After a longer than anticipated delay the new Phenom processors saw the public light last November, but unfortunately for AMD not even then things got back to plan. Put in simple terms, instead of getting a full pack of competitive products, we only got two moderately clocked Phenom processors (9500 and 9600) that are characterized for offering quad-core processing on a budget rather than outpacing competing Intel Core 2s.
As part of the Phenom launch, AMD also unveiled a new platform (used by the ASUS M3A32-MVP we are testing today) built around the AMD 790FX chipset and the semi-new socket AM2+. This new platform still uses DDR2 memory but adds HyperTransport 3.0 support and split power lanes (which benefits power savings). The socket AM2+ is backwards compatible with Athlon X2s and Semprons, so it can serve as a middle platform if you can't upgrade CPU and motherboard all at once.
Now, while this all sounds good, the Phenom still has one major problem that AMD is no doubt working around the clock to correct. A word you probably do not hear very often is “Erratum”, though this has been associated with the new Phenom processors quite a bit. Namely there is a hardware bug present in current Phenom processors which can cause problems in instances where software uses nested memory pages. For the short term, AMD has come up with a solution that they call a “TLB patch” that effectively disables the 2MB L3 cache, working as a solution but crippling performance which is not something the Phenom 9500/9600s can afford to forfeit at this stage.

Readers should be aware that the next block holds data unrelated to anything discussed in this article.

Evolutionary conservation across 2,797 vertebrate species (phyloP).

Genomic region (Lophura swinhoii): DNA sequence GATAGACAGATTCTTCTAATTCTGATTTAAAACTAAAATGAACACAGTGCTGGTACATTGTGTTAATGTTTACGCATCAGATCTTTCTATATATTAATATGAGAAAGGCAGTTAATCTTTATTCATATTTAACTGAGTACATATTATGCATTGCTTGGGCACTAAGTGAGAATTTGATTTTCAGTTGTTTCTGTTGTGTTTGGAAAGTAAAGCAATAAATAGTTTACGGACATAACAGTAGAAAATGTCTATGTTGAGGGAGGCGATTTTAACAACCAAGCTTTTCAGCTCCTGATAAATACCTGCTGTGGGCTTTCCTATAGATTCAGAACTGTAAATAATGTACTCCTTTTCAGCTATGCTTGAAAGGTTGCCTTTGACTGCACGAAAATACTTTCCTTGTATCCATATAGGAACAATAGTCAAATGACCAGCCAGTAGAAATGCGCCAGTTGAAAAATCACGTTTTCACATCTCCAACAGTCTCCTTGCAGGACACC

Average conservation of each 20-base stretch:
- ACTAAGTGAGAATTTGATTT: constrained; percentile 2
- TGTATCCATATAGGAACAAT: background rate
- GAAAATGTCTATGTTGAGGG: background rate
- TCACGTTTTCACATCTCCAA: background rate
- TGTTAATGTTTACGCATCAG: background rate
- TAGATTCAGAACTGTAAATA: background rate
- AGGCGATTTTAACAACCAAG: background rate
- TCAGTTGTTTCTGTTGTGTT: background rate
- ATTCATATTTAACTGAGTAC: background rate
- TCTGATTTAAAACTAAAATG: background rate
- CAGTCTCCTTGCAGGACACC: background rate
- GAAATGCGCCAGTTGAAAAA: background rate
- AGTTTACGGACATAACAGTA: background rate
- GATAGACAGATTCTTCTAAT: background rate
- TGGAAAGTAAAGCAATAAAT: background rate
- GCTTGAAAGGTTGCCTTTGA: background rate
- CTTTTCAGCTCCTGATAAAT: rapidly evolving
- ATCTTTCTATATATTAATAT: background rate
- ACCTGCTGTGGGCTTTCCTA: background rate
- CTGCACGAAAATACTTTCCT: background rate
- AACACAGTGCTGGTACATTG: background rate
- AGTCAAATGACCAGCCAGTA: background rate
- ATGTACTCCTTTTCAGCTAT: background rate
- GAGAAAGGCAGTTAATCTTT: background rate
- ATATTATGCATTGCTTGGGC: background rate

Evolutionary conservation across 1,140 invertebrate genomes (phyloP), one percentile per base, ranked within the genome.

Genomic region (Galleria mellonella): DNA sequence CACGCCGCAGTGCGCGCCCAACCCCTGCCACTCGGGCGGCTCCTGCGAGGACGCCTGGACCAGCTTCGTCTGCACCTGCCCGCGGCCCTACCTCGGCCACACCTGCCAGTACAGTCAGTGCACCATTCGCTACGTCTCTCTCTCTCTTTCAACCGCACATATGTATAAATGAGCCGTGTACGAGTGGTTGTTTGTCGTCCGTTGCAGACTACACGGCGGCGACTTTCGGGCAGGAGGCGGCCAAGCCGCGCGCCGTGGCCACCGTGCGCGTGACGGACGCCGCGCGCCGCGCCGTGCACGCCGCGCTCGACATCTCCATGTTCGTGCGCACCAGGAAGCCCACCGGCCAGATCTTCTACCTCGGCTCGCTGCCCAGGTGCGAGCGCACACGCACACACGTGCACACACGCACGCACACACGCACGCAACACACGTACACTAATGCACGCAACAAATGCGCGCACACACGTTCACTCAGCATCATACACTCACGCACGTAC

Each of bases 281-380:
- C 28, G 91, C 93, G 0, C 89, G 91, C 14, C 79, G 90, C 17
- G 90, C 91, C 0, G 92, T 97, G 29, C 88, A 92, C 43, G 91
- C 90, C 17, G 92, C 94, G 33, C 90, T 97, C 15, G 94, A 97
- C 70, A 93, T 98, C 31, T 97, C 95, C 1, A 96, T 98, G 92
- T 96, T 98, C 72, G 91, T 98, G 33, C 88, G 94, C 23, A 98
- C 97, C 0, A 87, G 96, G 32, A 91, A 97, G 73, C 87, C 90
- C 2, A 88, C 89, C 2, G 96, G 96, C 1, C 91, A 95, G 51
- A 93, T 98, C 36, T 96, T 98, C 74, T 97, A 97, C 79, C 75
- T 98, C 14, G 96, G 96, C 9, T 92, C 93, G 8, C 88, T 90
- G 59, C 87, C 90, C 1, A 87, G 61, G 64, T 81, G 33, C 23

The TLB erratum is said to be fixed in the B3 stepping of all AMD quad-core processors, which includes both Phenom and Barcelona (dual-core) processors, however the new stepping won't become available until next March. Any processors shipped between then and now will still carry the TLB bug, though with the BIOS workaround these machines will not experience a lockup, but will suffer a performance loss. You can begin to figure out how hectic and troublesome these past few months have been for the #2 CPU maker.
The Phenom 9500 began life at $251 while the Phenom 9600 was slightly more expensive at $283, but because of all these problems AMD has reduced the pricing to $199 for the Phenom 9500 and $245 for the Phenom 9600. Furthermore, the AMD Athlon 64 X2 6400+ processor dropped from the $220 price tag set by AMD in November to just $190. What we also now have is a range of new and impressive AM2+ motherboards supporting both AMD Athlon 64 and Phenom processors.
This opens the possibility for a number of upgrade paths. If you are willing to stick with AMD for a while longer, some previous generation AM2 motherboards are compatible with the new Phenoms (check here for yours), or you could also upgrade to a Phenom AM2+ platform today using your current Athlon X2 processor and make the CPU move later on, when the bugs are ironed out, after all the Athlon 64 X2 6400+ is no slouch.
Today we will be taking a look at a new AM2+ motherboard from ASUS that will allow users to do just that. The ASUS M3A32-MVP Deluxe is an impressive looking motherboard with a few unique features we have never seen before.